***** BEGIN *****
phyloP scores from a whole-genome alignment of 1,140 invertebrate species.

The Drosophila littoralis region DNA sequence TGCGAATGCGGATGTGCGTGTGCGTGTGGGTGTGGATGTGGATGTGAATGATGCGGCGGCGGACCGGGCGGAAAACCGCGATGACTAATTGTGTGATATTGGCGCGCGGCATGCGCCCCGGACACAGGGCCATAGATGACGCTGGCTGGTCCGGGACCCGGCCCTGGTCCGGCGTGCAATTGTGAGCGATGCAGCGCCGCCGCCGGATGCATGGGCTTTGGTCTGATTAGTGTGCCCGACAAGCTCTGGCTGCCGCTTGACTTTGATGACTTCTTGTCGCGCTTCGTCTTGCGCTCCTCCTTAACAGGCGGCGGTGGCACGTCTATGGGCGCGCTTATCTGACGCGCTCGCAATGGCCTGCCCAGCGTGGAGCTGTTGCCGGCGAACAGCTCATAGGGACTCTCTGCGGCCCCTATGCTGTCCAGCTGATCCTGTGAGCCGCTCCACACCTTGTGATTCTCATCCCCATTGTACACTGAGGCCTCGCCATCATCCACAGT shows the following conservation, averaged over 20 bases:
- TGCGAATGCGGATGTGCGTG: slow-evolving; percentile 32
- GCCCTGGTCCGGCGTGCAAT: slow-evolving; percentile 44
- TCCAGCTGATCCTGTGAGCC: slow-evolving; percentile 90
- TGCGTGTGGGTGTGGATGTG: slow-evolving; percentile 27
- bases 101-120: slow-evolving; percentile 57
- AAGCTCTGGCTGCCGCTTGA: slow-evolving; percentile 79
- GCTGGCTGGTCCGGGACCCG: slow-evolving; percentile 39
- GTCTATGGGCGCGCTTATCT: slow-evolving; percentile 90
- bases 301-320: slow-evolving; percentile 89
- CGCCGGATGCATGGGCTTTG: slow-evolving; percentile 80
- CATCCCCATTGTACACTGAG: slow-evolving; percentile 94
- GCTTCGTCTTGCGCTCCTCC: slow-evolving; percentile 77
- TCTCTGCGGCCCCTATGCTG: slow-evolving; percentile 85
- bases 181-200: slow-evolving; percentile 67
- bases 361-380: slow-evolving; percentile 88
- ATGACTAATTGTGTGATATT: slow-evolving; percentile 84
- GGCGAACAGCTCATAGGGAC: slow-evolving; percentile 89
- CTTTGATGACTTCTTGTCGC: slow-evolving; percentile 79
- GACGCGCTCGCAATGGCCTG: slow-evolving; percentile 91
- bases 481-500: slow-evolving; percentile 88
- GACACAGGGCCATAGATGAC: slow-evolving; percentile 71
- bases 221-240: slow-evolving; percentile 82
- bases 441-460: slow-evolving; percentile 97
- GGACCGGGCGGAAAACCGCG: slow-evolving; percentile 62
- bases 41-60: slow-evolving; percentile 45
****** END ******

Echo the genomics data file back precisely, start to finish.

phyloP scores from a whole-genome alignment of 1,140 invertebrate species.

The Drosophila littoralis region DNA sequence TGCGAATGCGGATGTGCGTGTGCGTGTGGGTGTGGATGTGGATGTGAATGATGCGGCGGCGGACCGGGCGGAAAACCGCGATGACTAATTGTGTGATATTGGCGCGCGGCATGCGCCCCGGACACAGGGCCATAGATGACGCTGGCTGGTCCGGGACCCGGCCCTGGTCCGGCGTGCAATTGTGAGCGATGCAGCGCCGCCGCCGGATGCATGGGCTTTGGTCTGATTAGTGTGCCCGACAAGCTCTGGCTGCCGCTTGACTTTGATGACTTCTTGTCGCGCTTCGTCTTGCGCTCCTCCTTAACAGGCGGCGGTGGCACGTCTATGGGCGCGCTTATCTGACGCGCTCGCAATGGCCTGCCCAGCGTGGAGCTGTTGCCGGCGAACAGCTCATAGGGACTCTCTGCGGCCCCTATGCTGTCCAGCTGATCCTGTGAGCCGCTCCACACCTTGTGATTCTCATCCCCATTGTACACTGAGGCCTCGCCATCATCCACAGT shows the following conservation, averaged over 20 bases:
- TGCGAATGCGGATGTGCGTG: slow-evolving; percentile 32
- GCCCTGGTCCGGCGTGCAAT: slow-evolving; percentile 44
- TCCAGCTGATCCTGTGAGCC: slow-evolving; percentile 90
- TGCGTGTGGGTGTGGATGTG: slow-evolving; percentile 27
- bases 101-120: slow-evolving; percentile 57
- AAGCTCTGGCTGCCGCTTGA: slow-evolving; percentile 79
- GCTGGCTGGTCCGGGACCCG: slow-evolving; percentile 39
- GTCTATGGGCGCGCTTATCT: slow-evolving; percentile 90
- bases 301-320: slow-evolving; percentile 89
- CGCCGGATGCATGGGCTTTG: slow-evolving; percentile 80
- CATCCCCATTGTACACTGAG: slow-evolving; percentile 94
- GCTTCGTCTTGCGCTCCTCC: slow-evolving; percentile 77
- TCTCTGCGGCCCCTATGCTG: slow-evolving; percentile 85
- bases 181-200: slow-evolving; percentile 67
- bases 361-380: slow-evolving; percentile 88
- ATGACTAATTGTGTGATATT: slow-evolving; percentile 84
- GGCGAACAGCTCATAGGGAC: slow-evolving; percentile 89
- CTTTGATGACTTCTTGTCGC: slow-evolving; percentile 79
- GACGCGCTCGCAATGGCCTG: slow-evolving; percentile 91
- bases 481-500: slow-evolving; percentile 88
- GACACAGGGCCATAGATGAC: slow-evolving; percentile 71
- bases 221-240: slow-evolving; percentile 82
- bases 441-460: slow-evolving; percentile 97
- GGACCGGGCGGAAAACCGCG: slow-evolving; percentile 62
- bases 41-60: slow-evolving; percentile 45